This paper attempts to estimate the maintenance cost of water pollution abatement measures to the Indian industry using the methodology of distance function in the theory of production. The distance function is estimated using both programming and stochastic frontier models for a sample of water polluting industries in India. The firm-specific shadow prices for pollutants, measures of efficiency, and scale economies are estimated. Estimates show that on average the cost to the Indian industry for reducing one ton of BOD and COD are respectively, Rs 0.246 and 0.077 million. Large differences in the estimates of firm-specific shadow prices of pollutants reflect the use of inefficient water pollution abatement technologies. The relationships between firm-specific shadow prices or marginal costs of abatement of BOD and COD and the index of compliance (ratio of effluent load to sale value) and the pollution load reductions obtained confirm the earlier empirical results of studies on water pollution abatement in Indian industries. The earlier studies have found increasing marginal costs with respect to reductions in pollution concentrations and decreasing marginal cost with respect to the pollution loads reduced by the firms.

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1996

Maddipati Narsimha Murty, “Fiscal federalism approach for controlling global environmental pollution”, Environmental and Resource Economics, vol. 8, pp. 449–459, 1996.[Abstract]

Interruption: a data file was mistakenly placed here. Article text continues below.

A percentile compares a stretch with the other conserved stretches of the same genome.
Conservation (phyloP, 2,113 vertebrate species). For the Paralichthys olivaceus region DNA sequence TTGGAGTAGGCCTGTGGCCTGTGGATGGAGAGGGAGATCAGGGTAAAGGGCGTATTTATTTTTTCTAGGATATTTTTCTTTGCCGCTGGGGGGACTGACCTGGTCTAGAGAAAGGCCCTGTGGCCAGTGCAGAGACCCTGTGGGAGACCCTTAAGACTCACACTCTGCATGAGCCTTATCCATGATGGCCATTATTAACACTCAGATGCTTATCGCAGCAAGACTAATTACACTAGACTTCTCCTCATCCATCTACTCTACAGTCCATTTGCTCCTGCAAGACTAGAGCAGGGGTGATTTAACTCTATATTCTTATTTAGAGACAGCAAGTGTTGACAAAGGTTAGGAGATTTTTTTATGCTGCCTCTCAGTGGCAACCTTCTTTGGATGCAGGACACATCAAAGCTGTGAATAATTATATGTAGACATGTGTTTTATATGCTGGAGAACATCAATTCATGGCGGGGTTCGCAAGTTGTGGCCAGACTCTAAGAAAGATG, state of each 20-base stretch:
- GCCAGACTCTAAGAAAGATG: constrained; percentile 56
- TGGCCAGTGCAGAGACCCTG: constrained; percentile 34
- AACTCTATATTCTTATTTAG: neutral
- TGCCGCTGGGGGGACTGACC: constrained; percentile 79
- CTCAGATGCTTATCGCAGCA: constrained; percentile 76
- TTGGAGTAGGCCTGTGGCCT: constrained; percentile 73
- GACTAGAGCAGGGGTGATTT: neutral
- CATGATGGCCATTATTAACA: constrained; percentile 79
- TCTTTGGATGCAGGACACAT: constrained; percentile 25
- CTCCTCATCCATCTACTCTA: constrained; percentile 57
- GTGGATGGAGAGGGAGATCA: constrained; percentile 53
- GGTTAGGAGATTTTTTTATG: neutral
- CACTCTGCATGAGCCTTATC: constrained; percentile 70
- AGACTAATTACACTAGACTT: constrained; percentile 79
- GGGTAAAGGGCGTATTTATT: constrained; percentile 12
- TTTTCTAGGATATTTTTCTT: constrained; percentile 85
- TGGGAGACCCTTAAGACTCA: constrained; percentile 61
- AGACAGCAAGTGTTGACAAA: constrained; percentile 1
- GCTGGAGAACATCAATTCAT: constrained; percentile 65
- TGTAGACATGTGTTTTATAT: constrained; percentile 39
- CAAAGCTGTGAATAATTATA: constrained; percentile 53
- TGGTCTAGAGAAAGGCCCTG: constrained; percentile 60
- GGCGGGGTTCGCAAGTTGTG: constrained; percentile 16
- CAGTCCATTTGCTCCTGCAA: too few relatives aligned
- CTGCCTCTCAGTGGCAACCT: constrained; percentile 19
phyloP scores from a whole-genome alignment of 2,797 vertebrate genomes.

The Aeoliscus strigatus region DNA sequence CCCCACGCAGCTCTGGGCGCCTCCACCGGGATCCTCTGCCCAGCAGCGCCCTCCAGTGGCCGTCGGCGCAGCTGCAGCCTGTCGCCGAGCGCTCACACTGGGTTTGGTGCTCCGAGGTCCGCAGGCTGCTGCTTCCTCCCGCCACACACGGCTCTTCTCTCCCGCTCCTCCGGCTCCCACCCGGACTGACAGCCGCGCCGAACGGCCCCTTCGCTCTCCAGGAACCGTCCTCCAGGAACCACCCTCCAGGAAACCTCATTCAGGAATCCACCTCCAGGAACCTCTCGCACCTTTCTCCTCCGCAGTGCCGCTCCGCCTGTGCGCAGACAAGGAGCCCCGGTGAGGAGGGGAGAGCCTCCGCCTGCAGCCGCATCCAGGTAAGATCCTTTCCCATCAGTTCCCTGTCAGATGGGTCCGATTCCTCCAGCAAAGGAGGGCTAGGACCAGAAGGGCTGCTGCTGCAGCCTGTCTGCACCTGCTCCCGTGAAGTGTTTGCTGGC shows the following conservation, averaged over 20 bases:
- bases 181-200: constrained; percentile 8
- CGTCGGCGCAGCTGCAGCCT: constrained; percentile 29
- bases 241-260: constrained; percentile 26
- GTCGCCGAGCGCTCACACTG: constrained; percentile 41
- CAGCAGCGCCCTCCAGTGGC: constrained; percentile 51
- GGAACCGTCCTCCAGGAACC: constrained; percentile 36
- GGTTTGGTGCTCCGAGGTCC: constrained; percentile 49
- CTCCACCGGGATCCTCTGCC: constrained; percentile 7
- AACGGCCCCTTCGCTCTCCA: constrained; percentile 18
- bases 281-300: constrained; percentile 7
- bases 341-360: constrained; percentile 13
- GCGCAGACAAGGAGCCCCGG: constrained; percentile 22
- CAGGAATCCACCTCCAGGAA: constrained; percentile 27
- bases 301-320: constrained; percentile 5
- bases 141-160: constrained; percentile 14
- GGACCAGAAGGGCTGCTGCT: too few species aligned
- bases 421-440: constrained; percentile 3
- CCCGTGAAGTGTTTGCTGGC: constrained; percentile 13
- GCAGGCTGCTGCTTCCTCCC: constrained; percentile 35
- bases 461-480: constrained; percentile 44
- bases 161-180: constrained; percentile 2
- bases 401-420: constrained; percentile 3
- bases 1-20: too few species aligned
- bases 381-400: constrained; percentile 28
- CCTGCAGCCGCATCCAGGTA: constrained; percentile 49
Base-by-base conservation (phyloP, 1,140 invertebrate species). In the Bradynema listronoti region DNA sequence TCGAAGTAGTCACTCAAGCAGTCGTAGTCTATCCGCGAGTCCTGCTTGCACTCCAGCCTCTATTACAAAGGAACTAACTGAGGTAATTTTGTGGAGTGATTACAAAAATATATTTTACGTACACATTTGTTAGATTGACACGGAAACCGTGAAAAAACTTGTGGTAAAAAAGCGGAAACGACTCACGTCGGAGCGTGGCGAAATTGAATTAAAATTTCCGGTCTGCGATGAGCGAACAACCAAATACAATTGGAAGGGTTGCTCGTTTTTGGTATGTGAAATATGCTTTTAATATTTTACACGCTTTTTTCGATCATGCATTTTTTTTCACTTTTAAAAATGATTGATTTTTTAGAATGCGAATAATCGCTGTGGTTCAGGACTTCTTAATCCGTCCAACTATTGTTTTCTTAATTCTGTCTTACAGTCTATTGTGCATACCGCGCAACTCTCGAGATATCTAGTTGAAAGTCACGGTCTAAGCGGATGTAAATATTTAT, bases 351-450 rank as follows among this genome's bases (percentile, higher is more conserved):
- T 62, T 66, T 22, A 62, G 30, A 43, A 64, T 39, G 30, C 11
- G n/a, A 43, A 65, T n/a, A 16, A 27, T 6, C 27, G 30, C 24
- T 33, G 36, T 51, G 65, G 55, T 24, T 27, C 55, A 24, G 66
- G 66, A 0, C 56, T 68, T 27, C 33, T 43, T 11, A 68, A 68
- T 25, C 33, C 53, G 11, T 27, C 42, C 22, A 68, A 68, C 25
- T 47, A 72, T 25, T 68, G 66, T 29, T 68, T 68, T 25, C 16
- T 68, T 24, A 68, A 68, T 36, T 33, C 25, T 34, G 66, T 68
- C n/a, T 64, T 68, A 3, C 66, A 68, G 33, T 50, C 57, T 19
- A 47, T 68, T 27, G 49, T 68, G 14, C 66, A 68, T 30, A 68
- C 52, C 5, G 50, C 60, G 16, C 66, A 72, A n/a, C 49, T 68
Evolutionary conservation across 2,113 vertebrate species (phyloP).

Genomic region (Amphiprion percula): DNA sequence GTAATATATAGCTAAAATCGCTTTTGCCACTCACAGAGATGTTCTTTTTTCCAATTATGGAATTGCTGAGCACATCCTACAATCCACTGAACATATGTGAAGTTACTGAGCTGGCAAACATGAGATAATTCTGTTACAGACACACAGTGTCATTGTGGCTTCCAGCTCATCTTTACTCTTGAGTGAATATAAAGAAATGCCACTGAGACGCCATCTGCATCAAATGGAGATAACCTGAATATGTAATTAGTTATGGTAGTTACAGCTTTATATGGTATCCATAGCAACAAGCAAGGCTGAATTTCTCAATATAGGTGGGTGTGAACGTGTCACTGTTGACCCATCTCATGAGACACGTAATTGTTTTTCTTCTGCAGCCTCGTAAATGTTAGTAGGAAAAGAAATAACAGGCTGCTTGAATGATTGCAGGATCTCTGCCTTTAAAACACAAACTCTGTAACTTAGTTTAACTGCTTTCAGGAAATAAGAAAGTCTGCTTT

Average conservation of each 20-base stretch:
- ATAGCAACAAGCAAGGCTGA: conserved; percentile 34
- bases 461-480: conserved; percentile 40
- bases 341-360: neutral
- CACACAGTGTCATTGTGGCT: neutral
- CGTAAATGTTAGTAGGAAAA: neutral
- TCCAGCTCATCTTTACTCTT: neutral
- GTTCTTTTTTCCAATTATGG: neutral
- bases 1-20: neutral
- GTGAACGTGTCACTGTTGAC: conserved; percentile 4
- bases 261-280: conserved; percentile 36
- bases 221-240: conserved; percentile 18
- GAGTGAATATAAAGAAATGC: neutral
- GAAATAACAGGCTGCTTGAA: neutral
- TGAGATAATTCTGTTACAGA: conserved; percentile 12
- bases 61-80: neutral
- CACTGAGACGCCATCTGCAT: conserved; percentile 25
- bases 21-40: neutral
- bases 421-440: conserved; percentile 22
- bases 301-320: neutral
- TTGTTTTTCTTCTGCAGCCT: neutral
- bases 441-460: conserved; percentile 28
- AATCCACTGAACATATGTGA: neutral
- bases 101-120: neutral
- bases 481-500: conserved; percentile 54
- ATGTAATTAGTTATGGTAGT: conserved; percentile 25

This paper finds that optimal international carbon taxes are country specific and we can decompose a tax on a domestically produced carbon-intensive commodity into a revenue tax, a tax to control local atmospheric pollution and an international carbon tax. It shows that an institutional arrangement for the world economy similar to the fiscal federalism in the federal countries can be useful to internalize the global externalities of atmospheric pollution.

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1995

Maddipati Narsimha Murty, “Environmental Regulation in the Developing World: The Case of India”, Review of European Community & International Environmental Law, vol. 4, pp. 330-337, 1995.[Abstract]


Summary Despite the emergence of environmental legislation during the 1970s and 1980s, India currently lags behind in the use of economic instruments such as pollution taxes. The policy of the Government of India to provide subsidies to the larger factories as an incentive to use effluent treatment plants is inconsistent with the basic economic tenet of taxing the polluters. However, given that pollution taxes may be ineffective in controlling pollution by the smaller factories, subsidies to these factories may be justified in order to promote collective action by them to establish a common effluent treatment plant. Collective action involving all the relevant parties (affected public, factories, NGOs and the Government) is being considered as an institutional alternative for controlling industrial pollution.